What is happening in the Balkans today is the continuation of the deconstruction of the Ottoman Empire, the “Sick Man of Europe” of the 19th century, and of the Hapsburg Empire, which collapsed in 1918. The centrifugal force in this struggle is virulent nationalism.

Slovenes wish to be ruled by Slovenes, Croats by Croats, Serbs by Serbs, Muslims by Muslims, Albanians by Albanians. All have shown a willingness to fight, to die and to see their own suffer and die in considerable numbers rather than submit to what they hold to be alien rule, either religious or ethnic. The past decade of atrocities and reprisals has hardened hatreds all around.

But why is this America’s conflict? If, as Bismarck observed, the entire Balkans were not worth the bones of a single Pomeranian grenadier, why do they justify an American military intervention?

If NATO will commit 100,000 troops to Bosnia, Kosovo and Macedonia indefinitely, it can probably maintain the status quo. But NATO Europe doesn’t have the troops, and Americans don’t believe the Balkans are worth that heavy a commitment.

So we arrive at Warner’s alternative: Get out, let the Balkan peoples settle their own quarrels, but be there to aid the innocent victims rather than add to their roster with air strikes and murderous sanctions that inflict suffering and death on people who never did us harm.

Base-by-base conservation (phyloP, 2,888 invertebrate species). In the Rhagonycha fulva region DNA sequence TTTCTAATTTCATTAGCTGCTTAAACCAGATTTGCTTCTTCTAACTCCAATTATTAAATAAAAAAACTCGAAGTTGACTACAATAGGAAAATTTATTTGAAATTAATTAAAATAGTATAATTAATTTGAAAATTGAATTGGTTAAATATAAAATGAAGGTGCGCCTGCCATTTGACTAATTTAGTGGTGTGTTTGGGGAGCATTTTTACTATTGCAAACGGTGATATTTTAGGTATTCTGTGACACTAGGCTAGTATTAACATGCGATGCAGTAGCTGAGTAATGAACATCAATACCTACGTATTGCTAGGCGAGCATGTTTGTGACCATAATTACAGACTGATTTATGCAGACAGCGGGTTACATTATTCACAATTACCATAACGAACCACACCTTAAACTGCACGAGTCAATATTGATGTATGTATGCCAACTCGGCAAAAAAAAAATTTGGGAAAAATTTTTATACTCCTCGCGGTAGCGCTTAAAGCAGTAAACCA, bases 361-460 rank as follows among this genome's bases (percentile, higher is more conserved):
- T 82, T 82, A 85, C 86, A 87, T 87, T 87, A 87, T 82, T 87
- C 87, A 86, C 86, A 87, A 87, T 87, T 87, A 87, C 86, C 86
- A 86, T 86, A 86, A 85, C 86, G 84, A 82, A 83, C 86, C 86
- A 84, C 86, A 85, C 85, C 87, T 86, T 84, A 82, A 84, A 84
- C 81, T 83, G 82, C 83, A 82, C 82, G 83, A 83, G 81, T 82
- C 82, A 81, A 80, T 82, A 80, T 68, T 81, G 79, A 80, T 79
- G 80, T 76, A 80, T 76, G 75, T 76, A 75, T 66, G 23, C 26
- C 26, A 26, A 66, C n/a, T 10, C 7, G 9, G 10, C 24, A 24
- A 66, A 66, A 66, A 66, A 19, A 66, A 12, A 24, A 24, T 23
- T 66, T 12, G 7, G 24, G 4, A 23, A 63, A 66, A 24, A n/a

Of the German squadron pressing him at Manila Bay, Adm. George Dewey said, “They are too pushing and ambitious; they’ll overreach themselves someday.” They did, and so will we, with our constant compulsion to intervene in every foreign quarrel.


By Patrick J. Buchanan – January 22, 1999

Source: http://buchanan.org/blog/pjb-why-are-we-in-kosovo-286

Bagra Kosova

Save 

RELATED POSTS
Kosovo: Seven Albanians indicted for ISIL’s terrorism in Syria
PRISTINA – Kosovo’s special prosecution office on Monday indicted seven men for terrorism-related crimes, Pristina media reported. The indictees are Kosovo Albanians Zecerija Cazimi, Ilir Berisa, Sadat Topojani, Burim Blazi, Jetmir Kucuku, Liridon Kabasi and Ilir Kraba. They are indicted for urging others to commit or participate in terrorist acts, participate in activities of terrorist groups and procure material resources for them, committing the criminal act of recruiting for terrorism under Kosovo’s penal code. The indictees took part in terrorist groups by agreeing to go to war in Syria and join a group of Albanians fighting for the extremist Islamic State, thereby also ...
READ MORE
Inside Kosovo’s Islamist Cauldron
Kacanik, KOSOVO – A plume of smoke hangs over our table in the corner of a dark, shabby café in this rugged town in southern Kosovo. The lanky 19-year-old sitting next to me is chain-smoking through half a pack of L&Ms, his hands trembling as he recalls how he joined one of the world's most brutal militant Islamist groups. Through his neatly trimmed beard, Adem, who asks me not to use his real name for fear of arrest, says he had never even left Kosovo. But two years ago, he found himself on the perilous and far-off Turkey-Syria border -- a ...
READ MORE
“Islamic State: The Digital Caliphate” (A book review)